NSC expo
Subscribe or Register
View Cart  

Earn recertification points from the Board of Certified Safety Professionals by taking a quiz about this issue.

What's Your Opinion?

Has an employer ever asked you to do something that violated your code of ethics as a safety professional?

Take the poll and add your comment.

Vote   Results

Get the news that's
important to you.

Sign up for Safety+Health’s free monthly newsletters on:

  • Construction
  • Health Care Workers
  • Manufacturing
  • Mining, Oil and Gas
  • Office Safety Tips
  • Transportation
  • Worker Health and Wellness
  • Subscribe today
    Chemical | Manufacturing

    CSB not completing investigations in a timely manner, report says

    August 13, 2013

    • / Print
    • Reprints
    • Text Size:
      A A

    Washington – The Chemical Safety Board has not met its objective to complete “timely, high quality” investigations, concludes a new report from the Environmental Protection Agency Office of Inspector General.

    Released July 31, the report states that CSB lacks an effective management system and names several reasons for the agency’s failure to finish investigations in a timely manner. In addition to an average investigative staff turnover rate of 15 percent, the board has poor file-keeping practices and a backlog of open investigations without a plan to resolve them, according to the OIG report.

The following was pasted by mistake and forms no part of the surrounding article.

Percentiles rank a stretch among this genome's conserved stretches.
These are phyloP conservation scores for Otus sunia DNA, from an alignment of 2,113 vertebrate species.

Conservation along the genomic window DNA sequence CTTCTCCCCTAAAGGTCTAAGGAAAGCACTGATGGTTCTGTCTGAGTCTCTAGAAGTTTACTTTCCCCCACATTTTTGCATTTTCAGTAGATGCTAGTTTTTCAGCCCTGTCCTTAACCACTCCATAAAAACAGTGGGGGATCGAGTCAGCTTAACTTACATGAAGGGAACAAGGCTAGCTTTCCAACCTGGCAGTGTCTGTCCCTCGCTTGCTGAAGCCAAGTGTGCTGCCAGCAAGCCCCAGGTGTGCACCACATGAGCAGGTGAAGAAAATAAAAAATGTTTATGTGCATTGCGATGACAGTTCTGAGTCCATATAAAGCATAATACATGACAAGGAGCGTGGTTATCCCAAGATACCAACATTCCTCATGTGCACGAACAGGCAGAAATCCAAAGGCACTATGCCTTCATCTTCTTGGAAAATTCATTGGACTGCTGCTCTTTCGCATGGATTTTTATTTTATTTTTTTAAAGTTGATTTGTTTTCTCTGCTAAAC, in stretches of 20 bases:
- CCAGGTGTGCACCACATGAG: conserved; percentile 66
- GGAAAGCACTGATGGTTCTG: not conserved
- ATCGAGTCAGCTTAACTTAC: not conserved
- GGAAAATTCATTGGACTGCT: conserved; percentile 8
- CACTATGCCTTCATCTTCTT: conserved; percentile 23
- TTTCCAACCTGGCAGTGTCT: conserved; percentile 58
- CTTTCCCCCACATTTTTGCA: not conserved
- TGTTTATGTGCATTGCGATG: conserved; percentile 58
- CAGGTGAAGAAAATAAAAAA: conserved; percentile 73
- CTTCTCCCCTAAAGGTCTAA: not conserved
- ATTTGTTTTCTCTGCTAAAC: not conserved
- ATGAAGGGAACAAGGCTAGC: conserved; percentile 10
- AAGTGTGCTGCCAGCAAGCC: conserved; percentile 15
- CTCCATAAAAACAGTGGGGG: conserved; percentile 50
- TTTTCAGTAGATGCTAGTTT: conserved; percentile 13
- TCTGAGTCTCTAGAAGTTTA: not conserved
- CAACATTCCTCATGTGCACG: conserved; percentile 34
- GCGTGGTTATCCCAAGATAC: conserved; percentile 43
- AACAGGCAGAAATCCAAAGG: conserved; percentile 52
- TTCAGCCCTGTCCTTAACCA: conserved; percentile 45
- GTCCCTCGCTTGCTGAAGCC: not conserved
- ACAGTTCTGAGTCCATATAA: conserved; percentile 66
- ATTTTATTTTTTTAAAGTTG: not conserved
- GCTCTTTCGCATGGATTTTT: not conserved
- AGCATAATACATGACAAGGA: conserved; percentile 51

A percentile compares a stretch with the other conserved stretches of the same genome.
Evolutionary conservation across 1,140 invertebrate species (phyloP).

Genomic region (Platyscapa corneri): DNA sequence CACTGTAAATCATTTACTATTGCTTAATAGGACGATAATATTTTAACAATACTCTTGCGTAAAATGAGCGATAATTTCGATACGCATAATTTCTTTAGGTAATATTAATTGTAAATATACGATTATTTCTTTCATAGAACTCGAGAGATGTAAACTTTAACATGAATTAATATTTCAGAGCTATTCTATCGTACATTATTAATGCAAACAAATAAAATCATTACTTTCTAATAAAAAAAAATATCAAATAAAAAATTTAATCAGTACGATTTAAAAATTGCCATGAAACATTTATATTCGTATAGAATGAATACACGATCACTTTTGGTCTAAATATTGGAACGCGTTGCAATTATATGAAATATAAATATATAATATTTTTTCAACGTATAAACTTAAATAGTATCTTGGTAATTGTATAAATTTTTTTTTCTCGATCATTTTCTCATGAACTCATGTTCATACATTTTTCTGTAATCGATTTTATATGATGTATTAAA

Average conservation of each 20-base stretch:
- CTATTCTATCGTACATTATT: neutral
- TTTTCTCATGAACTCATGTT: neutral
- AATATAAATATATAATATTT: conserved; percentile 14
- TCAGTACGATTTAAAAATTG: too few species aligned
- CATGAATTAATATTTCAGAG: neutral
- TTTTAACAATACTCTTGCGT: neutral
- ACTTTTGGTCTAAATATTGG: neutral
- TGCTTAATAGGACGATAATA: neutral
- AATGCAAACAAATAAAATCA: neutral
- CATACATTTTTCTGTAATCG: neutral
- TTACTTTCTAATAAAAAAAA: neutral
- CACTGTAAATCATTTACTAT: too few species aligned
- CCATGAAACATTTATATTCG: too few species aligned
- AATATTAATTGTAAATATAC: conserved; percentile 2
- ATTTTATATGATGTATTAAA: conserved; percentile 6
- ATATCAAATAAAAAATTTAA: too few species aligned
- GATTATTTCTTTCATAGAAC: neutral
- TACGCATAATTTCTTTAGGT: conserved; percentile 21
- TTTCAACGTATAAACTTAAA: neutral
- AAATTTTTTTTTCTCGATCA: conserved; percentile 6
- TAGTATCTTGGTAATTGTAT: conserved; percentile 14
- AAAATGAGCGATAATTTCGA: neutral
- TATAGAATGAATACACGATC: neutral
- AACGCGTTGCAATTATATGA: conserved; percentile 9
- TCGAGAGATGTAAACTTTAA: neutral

CSB Chairman Rafael Moure-Eraso disputed the turnover percentage. In a response to the draft report included with the final report, Moure-Eraso said EPA OIG does not follow common practices for determining turnover. By CSB’s calculation, he said, the agency’s voluntary turnover rate is 9 percent and is declining.

    While acknowledging that CSB has made some improvements, such as beginning to conduct semiannual investigator training conferences, the report made several recommendations. Those include setting performance indicators to assess the efficiency of the investigative process, updating investigation procedures, and developing a close-out plan for investigations that have been open more than three years.